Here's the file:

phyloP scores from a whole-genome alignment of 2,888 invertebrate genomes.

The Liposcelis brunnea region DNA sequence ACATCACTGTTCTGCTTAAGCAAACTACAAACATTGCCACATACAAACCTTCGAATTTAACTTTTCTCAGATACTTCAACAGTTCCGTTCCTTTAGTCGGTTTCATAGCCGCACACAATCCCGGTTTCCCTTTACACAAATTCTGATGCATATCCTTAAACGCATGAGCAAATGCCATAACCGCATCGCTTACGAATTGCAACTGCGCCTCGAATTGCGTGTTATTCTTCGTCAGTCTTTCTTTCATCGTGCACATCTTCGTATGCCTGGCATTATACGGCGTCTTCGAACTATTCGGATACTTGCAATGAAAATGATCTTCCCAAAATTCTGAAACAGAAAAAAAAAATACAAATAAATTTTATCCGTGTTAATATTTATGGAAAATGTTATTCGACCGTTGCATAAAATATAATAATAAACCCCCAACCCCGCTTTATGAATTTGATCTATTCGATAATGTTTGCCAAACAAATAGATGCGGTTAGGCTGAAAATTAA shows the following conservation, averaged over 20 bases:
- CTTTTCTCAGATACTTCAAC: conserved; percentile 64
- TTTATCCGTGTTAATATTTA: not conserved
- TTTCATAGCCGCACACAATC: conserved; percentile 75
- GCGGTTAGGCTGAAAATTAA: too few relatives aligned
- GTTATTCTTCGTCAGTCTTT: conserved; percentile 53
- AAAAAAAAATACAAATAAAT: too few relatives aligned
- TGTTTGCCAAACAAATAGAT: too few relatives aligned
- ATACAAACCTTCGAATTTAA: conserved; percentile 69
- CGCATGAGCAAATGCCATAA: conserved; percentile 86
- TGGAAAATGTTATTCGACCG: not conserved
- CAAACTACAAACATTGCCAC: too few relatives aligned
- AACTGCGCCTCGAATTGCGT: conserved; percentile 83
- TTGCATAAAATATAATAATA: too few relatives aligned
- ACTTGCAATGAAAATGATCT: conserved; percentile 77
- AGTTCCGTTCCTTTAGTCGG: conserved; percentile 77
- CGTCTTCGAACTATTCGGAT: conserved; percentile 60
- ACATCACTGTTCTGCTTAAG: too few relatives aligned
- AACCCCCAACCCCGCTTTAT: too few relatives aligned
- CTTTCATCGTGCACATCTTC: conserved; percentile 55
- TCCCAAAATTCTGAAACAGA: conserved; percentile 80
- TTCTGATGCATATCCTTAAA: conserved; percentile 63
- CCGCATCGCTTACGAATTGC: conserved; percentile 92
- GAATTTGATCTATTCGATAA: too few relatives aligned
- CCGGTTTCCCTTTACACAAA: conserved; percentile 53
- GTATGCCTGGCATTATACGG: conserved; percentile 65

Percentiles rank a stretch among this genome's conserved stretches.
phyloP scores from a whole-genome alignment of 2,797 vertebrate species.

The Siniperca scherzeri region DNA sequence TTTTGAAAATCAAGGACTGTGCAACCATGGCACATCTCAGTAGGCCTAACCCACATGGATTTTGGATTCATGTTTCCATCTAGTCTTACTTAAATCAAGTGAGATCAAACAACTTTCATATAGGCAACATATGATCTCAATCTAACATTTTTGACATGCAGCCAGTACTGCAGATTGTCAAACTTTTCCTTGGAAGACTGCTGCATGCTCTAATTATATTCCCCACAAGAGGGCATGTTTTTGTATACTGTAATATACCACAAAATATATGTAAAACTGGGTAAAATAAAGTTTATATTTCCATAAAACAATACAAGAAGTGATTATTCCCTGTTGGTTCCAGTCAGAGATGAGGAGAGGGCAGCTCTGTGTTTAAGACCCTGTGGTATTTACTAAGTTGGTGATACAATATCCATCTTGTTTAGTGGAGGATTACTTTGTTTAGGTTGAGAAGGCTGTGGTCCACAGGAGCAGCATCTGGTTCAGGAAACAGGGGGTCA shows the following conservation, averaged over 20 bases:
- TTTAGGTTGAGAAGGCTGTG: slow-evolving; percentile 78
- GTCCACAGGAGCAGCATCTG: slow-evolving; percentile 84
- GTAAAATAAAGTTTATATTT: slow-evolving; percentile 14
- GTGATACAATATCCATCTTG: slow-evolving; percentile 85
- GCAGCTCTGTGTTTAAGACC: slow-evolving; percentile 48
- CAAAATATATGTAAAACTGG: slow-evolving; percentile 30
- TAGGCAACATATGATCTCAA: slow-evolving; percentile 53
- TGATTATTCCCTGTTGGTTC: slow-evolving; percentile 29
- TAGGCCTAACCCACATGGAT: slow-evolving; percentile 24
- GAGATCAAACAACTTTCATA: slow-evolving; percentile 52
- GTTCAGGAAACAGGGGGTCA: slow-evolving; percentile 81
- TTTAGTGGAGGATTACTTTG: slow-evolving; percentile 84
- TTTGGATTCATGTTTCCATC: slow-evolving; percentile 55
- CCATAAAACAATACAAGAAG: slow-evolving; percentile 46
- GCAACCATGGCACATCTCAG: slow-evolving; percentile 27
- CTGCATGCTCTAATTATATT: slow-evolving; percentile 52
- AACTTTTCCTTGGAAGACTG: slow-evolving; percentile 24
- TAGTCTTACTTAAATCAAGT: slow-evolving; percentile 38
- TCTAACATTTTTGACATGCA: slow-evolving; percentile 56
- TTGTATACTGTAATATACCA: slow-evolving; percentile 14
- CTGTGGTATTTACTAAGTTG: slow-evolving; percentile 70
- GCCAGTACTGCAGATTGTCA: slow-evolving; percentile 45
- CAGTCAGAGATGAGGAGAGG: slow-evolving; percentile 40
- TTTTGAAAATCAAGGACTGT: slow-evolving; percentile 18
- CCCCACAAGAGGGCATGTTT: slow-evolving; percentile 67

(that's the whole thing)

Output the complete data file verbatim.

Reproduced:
phyloP scores from a whole-genome alignment of 2,888 invertebrate genomes.

The Liposcelis brunnea region DNA sequence ACATCACTGTTCTGCTTAAGCAAACTACAAACATTGCCACATACAAACCTTCGAATTTAACTTTTCTCAGATACTTCAACAGTTCCGTTCCTTTAGTCGGTTTCATAGCCGCACACAATCCCGGTTTCCCTTTACACAAATTCTGATGCATATCCTTAAACGCATGAGCAAATGCCATAACCGCATCGCTTACGAATTGCAACTGCGCCTCGAATTGCGTGTTATTCTTCGTCAGTCTTTCTTTCATCGTGCACATCTTCGTATGCCTGGCATTATACGGCGTCTTCGAACTATTCGGATACTTGCAATGAAAATGATCTTCCCAAAATTCTGAAACAGAAAAAAAAAATACAAATAAATTTTATCCGTGTTAATATTTATGGAAAATGTTATTCGACCGTTGCATAAAATATAATAATAAACCCCCAACCCCGCTTTATGAATTTGATCTATTCGATAATGTTTGCCAAACAAATAGATGCGGTTAGGCTGAAAATTAA shows the following conservation, averaged over 20 bases:
- CTTTTCTCAGATACTTCAAC: conserved; percentile 64
- TTTATCCGTGTTAATATTTA: not conserved
- TTTCATAGCCGCACACAATC: conserved; percentile 75
- GCGGTTAGGCTGAAAATTAA: too few relatives aligned
- GTTATTCTTCGTCAGTCTTT: conserved; percentile 53
- AAAAAAAAATACAAATAAAT: too few relatives aligned
- TGTTTGCCAAACAAATAGAT: too few relatives aligned
- ATACAAACCTTCGAATTTAA: conserved; percentile 69
- CGCATGAGCAAATGCCATAA: conserved; percentile 86
- TGGAAAATGTTATTCGACCG: not conserved
- CAAACTACAAACATTGCCAC: too few relatives aligned
- AACTGCGCCTCGAATTGCGT: conserved; percentile 83
- TTGCATAAAATATAATAATA: too few relatives aligned
- ACTTGCAATGAAAATGATCT: conserved; percentile 77
- AGTTCCGTTCCTTTAGTCGG: conserved; percentile 77
- CGTCTTCGAACTATTCGGAT: conserved; percentile 60
- ACATCACTGTTCTGCTTAAG: too few relatives aligned
- AACCCCCAACCCCGCTTTAT: too few relatives aligned
- CTTTCATCGTGCACATCTTC: conserved; percentile 55
- TCCCAAAATTCTGAAACAGA: conserved; percentile 80
- TTCTGATGCATATCCTTAAA: conserved; percentile 63
- CCGCATCGCTTACGAATTGC: conserved; percentile 92
- GAATTTGATCTATTCGATAA: too few relatives aligned
- CCGGTTTCCCTTTACACAAA: conserved; percentile 53
- GTATGCCTGGCATTATACGG: conserved; percentile 65

Percentiles rank a stretch among this genome's conserved stretches.
phyloP scores from a whole-genome alignment of 2,797 vertebrate species.

The Siniperca scherzeri region DNA sequence TTTTGAAAATCAAGGACTGTGCAACCATGGCACATCTCAGTAGGCCTAACCCACATGGATTTTGGATTCATGTTTCCATCTAGTCTTACTTAAATCAAGTGAGATCAAACAACTTTCATATAGGCAACATATGATCTCAATCTAACATTTTTGACATGCAGCCAGTACTGCAGATTGTCAAACTTTTCCTTGGAAGACTGCTGCATGCTCTAATTATATTCCCCACAAGAGGGCATGTTTTTGTATACTGTAATATACCACAAAATATATGTAAAACTGGGTAAAATAAAGTTTATATTTCCATAAAACAATACAAGAAGTGATTATTCCCTGTTGGTTCCAGTCAGAGATGAGGAGAGGGCAGCTCTGTGTTTAAGACCCTGTGGTATTTACTAAGTTGGTGATACAATATCCATCTTGTTTAGTGGAGGATTACTTTGTTTAGGTTGAGAAGGCTGTGGTCCACAGGAGCAGCATCTGGTTCAGGAAACAGGGGGTCA shows the following conservation, averaged over 20 bases:
- TTTAGGTTGAGAAGGCTGTG: slow-evolving; percentile 78
- GTCCACAGGAGCAGCATCTG: slow-evolving; percentile 84
- GTAAAATAAAGTTTATATTT: slow-evolving; percentile 14
- GTGATACAATATCCATCTTG: slow-evolving; percentile 85
- GCAGCTCTGTGTTTAAGACC: slow-evolving; percentile 48
- CAAAATATATGTAAAACTGG: slow-evolving; percentile 30
- TAGGCAACATATGATCTCAA: slow-evolving; percentile 53
- TGATTATTCCCTGTTGGTTC: slow-evolving; percentile 29
- TAGGCCTAACCCACATGGAT: slow-evolving; percentile 24
- GAGATCAAACAACTTTCATA: slow-evolving; percentile 52
- GTTCAGGAAACAGGGGGTCA: slow-evolving; percentile 81
- TTTAGTGGAGGATTACTTTG: slow-evolving; percentile 84
- TTTGGATTCATGTTTCCATC: slow-evolving; percentile 55
- CCATAAAACAATACAAGAAG: slow-evolving; percentile 46
- GCAACCATGGCACATCTCAG: slow-evolving; percentile 27
- CTGCATGCTCTAATTATATT: slow-evolving; percentile 52
- AACTTTTCCTTGGAAGACTG: slow-evolving; percentile 24
- TAGTCTTACTTAAATCAAGT: slow-evolving; percentile 38
- TCTAACATTTTTGACATGCA: slow-evolving; percentile 56
- TTGTATACTGTAATATACCA: slow-evolving; percentile 14
- CTGTGGTATTTACTAAGTTG: slow-evolving; percentile 70
- GCCAGTACTGCAGATTGTCA: slow-evolving; percentile 45
- CAGTCAGAGATGAGGAGAGG: slow-evolving; percentile 40
- TTTTGAAAATCAAGGACTGT: slow-evolving; percentile 18
- CCCCACAAGAGGGCATGTTT: slow-evolving; percentile 67